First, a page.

As I was setting up Marguerite, I realised there was a real appetite for this sort of event amongst my peers - who would usually end up stuck on the door doing the guest list rather than inside listening! At the time, there was nothing like that available to people who worked in the industry. These sort of events were always planned exclusively for wealthy collectors and people who had already ‘made it’ rather than those who were just starting out.”
Was the art world where you got most of your inspiration from?
“Yes I was very much inspired by my roles at Frieze and Photo London. After the unfortunate event in the hotel, I decided to rework the format so that our events would always be hosted by an artist, curator, fashion designer or museum director. This gave the events a focus, as well as a reason for two strangers to chat to one another, making it all feel much less ‘networky’! The first event of the new ‘model’ was with Assemble, an amazing artist/architecture collective. They were nominated for the Turner Prize at the time and later went onto win. I met one of the Assemble guys at a party and managed to cajole him into hosting our first event of this sort and it was so popular — everything kind of went from there!”
How did you fall into the art world?
“I actually wanted to study English at uni but didn’t have good enough predicted grades to do so. A teacher suggested I opt for a joint honours course as it would make it easier for me to get in. I’m not sure whether that would actually have been the case but it did make me look around at other options which enlightened me to the possibility of studying Art History – which I then ended up doing as a single honours (I never did get that grade I needed!).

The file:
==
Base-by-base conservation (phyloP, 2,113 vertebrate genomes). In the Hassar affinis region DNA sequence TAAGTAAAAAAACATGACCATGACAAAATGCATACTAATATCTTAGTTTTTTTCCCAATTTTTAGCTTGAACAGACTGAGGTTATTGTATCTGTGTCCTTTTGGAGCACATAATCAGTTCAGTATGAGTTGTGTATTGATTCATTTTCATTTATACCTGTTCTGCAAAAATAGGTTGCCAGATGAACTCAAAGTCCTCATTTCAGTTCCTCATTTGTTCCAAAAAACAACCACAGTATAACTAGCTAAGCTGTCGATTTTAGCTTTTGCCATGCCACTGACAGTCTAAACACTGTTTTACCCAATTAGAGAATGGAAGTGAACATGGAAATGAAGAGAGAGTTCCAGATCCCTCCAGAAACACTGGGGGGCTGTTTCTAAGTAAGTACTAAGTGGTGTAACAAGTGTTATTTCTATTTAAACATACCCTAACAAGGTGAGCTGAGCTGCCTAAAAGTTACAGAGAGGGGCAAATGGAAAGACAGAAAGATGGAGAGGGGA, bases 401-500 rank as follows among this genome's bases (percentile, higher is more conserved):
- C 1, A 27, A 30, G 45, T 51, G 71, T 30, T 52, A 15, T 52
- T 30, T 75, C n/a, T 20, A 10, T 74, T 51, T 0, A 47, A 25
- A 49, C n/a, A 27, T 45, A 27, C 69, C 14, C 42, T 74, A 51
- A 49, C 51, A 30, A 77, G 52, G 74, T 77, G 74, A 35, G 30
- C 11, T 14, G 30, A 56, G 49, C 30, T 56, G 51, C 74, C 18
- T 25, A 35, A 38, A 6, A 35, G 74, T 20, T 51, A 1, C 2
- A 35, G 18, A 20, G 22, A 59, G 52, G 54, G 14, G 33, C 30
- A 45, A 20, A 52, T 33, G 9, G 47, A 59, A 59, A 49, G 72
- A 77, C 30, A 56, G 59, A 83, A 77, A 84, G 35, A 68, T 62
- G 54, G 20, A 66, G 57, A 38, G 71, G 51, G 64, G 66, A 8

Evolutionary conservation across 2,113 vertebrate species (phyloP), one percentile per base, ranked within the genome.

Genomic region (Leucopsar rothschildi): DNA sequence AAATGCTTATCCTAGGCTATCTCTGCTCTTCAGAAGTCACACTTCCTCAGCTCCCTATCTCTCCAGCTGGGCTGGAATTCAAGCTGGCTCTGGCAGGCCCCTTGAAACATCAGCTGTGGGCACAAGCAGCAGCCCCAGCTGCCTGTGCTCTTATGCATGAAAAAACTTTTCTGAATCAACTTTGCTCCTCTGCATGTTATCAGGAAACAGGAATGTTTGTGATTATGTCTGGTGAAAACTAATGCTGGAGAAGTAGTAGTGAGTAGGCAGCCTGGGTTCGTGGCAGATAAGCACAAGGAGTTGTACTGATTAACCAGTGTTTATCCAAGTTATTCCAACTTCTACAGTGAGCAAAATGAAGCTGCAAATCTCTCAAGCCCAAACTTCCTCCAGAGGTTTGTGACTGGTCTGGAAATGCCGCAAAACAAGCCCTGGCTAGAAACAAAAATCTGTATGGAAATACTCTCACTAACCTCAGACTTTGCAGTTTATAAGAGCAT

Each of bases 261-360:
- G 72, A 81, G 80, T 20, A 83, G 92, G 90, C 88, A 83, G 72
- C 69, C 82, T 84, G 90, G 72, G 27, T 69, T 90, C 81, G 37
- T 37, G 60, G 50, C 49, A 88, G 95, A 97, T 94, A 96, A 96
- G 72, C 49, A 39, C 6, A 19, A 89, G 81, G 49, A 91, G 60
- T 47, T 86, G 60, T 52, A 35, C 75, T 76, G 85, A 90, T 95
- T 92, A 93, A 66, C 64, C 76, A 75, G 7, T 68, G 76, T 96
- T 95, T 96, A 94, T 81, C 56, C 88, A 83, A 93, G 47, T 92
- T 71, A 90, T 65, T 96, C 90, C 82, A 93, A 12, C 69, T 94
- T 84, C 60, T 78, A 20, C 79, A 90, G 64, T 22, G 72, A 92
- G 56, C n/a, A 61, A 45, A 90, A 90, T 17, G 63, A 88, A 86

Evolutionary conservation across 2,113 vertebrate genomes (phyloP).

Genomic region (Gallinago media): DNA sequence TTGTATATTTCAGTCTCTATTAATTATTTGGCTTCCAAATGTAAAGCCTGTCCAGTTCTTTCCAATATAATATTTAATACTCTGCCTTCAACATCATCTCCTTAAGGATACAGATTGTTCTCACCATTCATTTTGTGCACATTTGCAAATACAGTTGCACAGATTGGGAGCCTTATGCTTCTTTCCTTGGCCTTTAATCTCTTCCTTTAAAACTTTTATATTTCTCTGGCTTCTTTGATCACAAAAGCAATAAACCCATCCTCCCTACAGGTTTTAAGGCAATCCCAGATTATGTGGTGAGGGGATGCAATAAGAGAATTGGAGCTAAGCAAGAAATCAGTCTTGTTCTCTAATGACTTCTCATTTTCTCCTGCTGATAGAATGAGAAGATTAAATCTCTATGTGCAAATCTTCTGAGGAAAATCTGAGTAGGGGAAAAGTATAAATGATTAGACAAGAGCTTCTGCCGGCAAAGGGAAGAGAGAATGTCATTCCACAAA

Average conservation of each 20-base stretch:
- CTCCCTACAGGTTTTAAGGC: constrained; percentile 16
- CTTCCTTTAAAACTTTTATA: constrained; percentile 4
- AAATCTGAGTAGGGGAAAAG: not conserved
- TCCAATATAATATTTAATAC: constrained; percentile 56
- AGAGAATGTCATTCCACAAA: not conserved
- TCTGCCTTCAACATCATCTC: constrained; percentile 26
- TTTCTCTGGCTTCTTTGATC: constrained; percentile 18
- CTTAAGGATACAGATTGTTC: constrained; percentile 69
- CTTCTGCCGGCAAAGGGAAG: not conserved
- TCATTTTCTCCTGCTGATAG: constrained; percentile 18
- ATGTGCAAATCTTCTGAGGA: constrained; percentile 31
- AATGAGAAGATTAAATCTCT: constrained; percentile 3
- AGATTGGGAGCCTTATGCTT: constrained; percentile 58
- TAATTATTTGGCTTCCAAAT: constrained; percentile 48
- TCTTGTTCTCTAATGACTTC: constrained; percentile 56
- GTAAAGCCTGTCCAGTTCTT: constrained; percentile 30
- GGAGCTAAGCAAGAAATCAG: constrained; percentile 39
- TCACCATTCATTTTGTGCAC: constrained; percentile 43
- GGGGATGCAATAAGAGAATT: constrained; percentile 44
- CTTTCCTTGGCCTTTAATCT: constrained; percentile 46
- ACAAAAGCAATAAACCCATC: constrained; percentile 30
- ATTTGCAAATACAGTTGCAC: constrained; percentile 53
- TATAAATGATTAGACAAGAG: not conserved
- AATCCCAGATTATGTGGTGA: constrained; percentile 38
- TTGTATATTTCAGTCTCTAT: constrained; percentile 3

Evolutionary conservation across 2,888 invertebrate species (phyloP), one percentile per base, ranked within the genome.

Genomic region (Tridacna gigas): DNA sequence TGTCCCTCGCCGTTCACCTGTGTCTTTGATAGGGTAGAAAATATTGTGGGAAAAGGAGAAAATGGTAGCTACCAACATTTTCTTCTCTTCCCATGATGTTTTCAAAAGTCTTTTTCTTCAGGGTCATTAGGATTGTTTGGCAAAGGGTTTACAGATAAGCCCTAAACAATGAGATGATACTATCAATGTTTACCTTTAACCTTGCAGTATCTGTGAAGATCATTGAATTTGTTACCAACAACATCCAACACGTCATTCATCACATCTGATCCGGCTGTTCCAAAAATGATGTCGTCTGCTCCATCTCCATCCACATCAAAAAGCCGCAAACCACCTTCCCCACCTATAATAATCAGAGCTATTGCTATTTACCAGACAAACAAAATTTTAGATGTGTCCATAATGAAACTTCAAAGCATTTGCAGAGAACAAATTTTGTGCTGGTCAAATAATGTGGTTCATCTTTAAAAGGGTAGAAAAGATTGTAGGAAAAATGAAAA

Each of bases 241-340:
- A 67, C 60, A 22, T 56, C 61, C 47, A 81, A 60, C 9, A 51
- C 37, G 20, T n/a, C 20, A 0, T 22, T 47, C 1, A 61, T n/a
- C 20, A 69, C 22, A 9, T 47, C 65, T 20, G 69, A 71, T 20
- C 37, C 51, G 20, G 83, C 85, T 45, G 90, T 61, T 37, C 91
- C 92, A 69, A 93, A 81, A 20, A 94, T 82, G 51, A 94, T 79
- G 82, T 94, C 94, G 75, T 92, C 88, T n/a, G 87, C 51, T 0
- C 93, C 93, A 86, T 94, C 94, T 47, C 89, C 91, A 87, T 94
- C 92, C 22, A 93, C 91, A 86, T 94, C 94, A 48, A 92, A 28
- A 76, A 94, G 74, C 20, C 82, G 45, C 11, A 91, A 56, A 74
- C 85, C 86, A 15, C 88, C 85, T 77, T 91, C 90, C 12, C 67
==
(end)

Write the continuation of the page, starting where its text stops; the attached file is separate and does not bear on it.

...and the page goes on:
After graduating from Nottingham Uni, I interned for Whitechapel Gallery in their Development (fundraising) department before getting a temp role in the VIP team at Frieze Art Fair. From this, I landed my first full time job at Frieze, where I was involved in the launch of Frieze Masters and Frieze New York! When I eventually left to launch the VIP team at Photo London, I founded Marguerite on the side. After a year or so, I realised that I was onto something good so decided to focus on it full time!”
There’s always such an intrinsic connection between the art world and your events, is this purposeful because of your previous work or because of your personal interest?
“Absolutely, it’s a real mix of the two. I’ve always been personally interested in art and have studied it since school. I must admit however that when I graduated, I was a bit baffled about what I wanted to do with my life! Everyone was asking whether I wanted to be a gallery owner or a curator – and the answer was ‘no’ to both! I knew I wanted to work in events of some sort but didn’t know how I could make the two interests combine.
In the summer after graduation, I was called up to do jury service (where you have A LOT of time to kill!). I picked up a copy of Frieze Magazine to read which is where I learnt about Frieze Art Fair AKA a huge art event. It then became my mission to work for them!”
What about in terms of your events?
“Next year, we’ll be doing a road-trip with events around the UK. We recently launched our ‘Outside the Bubble’ membership for people who are based outside of London. With this membership, you get access to the written highlights from our talks, benefits with brands (including Paradise Row!) and discounted tickets if you ever find yourself in town. The fact that it’s been so popular demonstrates that there is a demand for Marguerite outside of the big smoke and we’re keen to meet some of our friends in other cities!”
Feeling inspired? Well, for one night only on Thursday 26th September, you’ll be able to catch her at the Paradise Row Apartment for a night of discussion and networking! Joanna will be revealing how she created her network from the ground up, with drinks and nibbles all night and a curated guest-list of wonderful creatives (all in collaboration with The Dots Events).